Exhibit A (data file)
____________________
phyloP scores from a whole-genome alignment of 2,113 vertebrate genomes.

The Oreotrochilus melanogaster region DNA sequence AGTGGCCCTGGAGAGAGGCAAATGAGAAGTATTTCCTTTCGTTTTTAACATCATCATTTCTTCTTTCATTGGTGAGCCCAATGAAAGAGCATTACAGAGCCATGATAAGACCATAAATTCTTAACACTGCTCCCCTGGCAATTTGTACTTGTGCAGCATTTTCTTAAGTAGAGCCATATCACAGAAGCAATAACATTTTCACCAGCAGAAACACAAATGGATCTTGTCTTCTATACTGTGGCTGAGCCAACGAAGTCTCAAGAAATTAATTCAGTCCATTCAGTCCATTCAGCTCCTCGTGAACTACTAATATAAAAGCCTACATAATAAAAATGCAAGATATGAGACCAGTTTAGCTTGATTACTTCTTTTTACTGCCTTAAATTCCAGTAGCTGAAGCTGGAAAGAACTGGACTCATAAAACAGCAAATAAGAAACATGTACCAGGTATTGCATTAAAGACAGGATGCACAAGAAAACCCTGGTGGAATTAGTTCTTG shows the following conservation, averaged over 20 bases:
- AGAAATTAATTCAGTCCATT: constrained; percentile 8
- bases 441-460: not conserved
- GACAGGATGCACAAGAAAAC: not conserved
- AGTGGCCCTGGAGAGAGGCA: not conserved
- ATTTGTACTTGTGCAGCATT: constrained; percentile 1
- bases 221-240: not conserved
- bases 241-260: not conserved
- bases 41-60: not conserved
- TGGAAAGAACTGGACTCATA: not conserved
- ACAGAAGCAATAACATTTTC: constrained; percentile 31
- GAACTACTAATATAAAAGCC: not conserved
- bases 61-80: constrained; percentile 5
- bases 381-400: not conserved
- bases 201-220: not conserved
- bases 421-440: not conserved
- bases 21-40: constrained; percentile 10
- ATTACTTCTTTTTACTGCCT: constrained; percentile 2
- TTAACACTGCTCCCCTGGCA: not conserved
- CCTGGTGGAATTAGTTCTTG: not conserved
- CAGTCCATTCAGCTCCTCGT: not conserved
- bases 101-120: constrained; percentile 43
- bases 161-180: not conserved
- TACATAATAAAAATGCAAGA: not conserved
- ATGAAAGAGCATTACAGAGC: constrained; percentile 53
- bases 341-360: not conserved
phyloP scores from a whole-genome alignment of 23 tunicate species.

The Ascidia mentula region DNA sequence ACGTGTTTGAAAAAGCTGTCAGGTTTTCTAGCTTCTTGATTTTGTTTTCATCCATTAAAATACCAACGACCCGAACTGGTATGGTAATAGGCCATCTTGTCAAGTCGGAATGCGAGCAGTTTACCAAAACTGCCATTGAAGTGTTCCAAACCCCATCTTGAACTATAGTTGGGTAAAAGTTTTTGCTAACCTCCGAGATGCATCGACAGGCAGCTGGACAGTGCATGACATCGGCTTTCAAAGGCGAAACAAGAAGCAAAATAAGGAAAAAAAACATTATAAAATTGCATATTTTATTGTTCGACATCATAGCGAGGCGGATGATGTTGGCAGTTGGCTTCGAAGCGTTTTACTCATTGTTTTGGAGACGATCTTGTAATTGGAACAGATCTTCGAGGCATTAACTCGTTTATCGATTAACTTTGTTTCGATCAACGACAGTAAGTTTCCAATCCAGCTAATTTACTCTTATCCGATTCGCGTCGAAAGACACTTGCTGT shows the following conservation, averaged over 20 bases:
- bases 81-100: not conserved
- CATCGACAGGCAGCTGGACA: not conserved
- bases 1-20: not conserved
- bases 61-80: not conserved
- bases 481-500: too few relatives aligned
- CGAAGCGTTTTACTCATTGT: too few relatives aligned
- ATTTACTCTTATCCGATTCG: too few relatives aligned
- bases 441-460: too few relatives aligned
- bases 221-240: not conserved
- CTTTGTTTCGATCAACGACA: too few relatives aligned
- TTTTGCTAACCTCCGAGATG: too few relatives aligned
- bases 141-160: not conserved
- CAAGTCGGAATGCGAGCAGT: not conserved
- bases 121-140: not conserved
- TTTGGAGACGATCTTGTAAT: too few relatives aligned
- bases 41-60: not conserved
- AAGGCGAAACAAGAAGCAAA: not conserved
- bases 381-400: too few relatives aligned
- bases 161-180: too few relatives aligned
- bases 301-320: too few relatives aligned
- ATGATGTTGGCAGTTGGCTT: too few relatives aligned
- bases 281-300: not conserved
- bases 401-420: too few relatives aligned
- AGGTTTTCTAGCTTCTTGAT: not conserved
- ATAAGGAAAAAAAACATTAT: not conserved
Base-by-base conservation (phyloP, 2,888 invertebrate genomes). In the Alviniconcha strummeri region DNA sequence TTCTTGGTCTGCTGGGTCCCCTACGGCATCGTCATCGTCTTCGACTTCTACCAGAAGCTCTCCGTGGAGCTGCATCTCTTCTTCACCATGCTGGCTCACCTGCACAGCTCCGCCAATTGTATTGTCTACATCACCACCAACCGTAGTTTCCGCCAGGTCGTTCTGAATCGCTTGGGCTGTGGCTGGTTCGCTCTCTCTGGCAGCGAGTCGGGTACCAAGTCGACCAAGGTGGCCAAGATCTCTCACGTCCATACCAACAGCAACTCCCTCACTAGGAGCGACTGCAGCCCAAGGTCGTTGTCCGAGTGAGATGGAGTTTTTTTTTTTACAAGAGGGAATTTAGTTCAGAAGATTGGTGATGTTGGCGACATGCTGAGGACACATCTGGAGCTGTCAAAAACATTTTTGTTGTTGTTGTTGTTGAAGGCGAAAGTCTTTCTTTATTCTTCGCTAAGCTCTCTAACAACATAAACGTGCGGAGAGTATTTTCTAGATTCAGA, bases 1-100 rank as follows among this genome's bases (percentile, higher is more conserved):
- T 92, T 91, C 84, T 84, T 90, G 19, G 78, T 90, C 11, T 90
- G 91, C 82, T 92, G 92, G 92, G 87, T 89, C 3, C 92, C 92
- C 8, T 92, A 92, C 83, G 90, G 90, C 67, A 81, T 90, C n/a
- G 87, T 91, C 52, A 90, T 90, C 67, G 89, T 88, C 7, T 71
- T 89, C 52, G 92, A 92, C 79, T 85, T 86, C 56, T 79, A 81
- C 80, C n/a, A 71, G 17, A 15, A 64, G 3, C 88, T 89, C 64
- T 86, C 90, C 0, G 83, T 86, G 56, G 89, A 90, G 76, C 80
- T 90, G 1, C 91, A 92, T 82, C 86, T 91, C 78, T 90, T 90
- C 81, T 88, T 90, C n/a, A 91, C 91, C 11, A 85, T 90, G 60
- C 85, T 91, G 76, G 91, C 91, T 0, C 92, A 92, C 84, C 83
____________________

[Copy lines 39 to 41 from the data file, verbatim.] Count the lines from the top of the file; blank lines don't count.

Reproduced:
- CTTTGTTTCGATCAACGACA: too few relatives aligned
- TTTTGCTAACCTCCGAGATG: too few relatives aligned
- bases 141-160: not conserved